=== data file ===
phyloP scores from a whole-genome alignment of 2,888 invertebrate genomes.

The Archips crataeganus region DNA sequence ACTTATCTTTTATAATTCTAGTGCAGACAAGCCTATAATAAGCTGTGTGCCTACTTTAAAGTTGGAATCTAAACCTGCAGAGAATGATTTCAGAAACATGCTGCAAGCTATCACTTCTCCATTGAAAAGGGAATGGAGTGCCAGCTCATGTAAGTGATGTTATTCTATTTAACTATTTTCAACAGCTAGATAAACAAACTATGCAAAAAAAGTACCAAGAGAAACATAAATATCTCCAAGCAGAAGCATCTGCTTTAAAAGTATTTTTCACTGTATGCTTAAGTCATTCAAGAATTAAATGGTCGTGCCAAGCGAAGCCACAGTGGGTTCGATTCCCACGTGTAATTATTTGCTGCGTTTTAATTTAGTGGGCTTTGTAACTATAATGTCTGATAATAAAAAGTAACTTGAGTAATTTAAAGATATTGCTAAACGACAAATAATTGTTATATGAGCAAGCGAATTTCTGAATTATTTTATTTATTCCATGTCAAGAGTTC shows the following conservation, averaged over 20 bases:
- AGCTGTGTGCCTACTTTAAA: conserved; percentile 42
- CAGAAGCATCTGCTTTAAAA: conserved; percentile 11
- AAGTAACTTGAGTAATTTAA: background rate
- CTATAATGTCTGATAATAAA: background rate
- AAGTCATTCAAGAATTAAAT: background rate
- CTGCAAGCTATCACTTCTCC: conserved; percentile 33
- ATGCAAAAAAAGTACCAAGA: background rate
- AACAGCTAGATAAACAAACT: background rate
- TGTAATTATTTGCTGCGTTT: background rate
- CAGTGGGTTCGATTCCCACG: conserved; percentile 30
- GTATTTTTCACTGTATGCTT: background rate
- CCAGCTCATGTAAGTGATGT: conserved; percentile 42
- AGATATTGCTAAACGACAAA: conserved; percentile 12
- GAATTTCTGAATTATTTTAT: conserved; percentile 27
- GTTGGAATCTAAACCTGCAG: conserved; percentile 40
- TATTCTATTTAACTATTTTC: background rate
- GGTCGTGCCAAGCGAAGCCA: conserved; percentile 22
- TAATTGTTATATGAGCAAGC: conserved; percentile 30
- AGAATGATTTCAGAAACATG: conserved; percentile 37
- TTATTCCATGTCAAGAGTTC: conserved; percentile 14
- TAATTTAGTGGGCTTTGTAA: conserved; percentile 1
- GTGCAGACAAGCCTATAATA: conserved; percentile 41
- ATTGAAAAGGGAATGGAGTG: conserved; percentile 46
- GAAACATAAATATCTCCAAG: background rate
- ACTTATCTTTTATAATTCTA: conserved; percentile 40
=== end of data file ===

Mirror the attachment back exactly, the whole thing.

phyloP scores from a whole-genome alignment of 2,888 invertebrate genomes.

The Archips crataeganus region DNA sequence ACTTATCTTTTATAATTCTAGTGCAGACAAGCCTATAATAAGCTGTGTGCCTACTTTAAAGTTGGAATCTAAACCTGCAGAGAATGATTTCAGAAACATGCTGCAAGCTATCACTTCTCCATTGAAAAGGGAATGGAGTGCCAGCTCATGTAAGTGATGTTATTCTATTTAACTATTTTCAACAGCTAGATAAACAAACTATGCAAAAAAAGTACCAAGAGAAACATAAATATCTCCAAGCAGAAGCATCTGCTTTAAAAGTATTTTTCACTGTATGCTTAAGTCATTCAAGAATTAAATGGTCGTGCCAAGCGAAGCCACAGTGGGTTCGATTCCCACGTGTAATTATTTGCTGCGTTTTAATTTAGTGGGCTTTGTAACTATAATGTCTGATAATAAAAAGTAACTTGAGTAATTTAAAGATATTGCTAAACGACAAATAATTGTTATATGAGCAAGCGAATTTCTGAATTATTTTATTTATTCCATGTCAAGAGTTC shows the following conservation, averaged over 20 bases:
- AGCTGTGTGCCTACTTTAAA: conserved; percentile 42
- CAGAAGCATCTGCTTTAAAA: conserved; percentile 11
- AAGTAACTTGAGTAATTTAA: background rate
- CTATAATGTCTGATAATAAA: background rate
- AAGTCATTCAAGAATTAAAT: background rate
- CTGCAAGCTATCACTTCTCC: conserved; percentile 33
- ATGCAAAAAAAGTACCAAGA: background rate
- AACAGCTAGATAAACAAACT: background rate
- TGTAATTATTTGCTGCGTTT: background rate
- CAGTGGGTTCGATTCCCACG: conserved; percentile 30
- GTATTTTTCACTGTATGCTT: background rate
- CCAGCTCATGTAAGTGATGT: conserved; percentile 42
- AGATATTGCTAAACGACAAA: conserved; percentile 12
- GAATTTCTGAATTATTTTAT: conserved; percentile 27
- GTTGGAATCTAAACCTGCAG: conserved; percentile 40
- TATTCTATTTAACTATTTTC: background rate
- GGTCGTGCCAAGCGAAGCCA: conserved; percentile 22
- TAATTGTTATATGAGCAAGC: conserved; percentile 30
- AGAATGATTTCAGAAACATG: conserved; percentile 37
- TTATTCCATGTCAAGAGTTC: conserved; percentile 14
- TAATTTAGTGGGCTTTGTAA: conserved; percentile 1
- GTGCAGACAAGCCTATAATA: conserved; percentile 41
- ATTGAAAAGGGAATGGAGTG: conserved; percentile 46
- GAAACATAAATATCTCCAAG: background rate
- ACTTATCTTTTATAATTCTA: conserved; percentile 40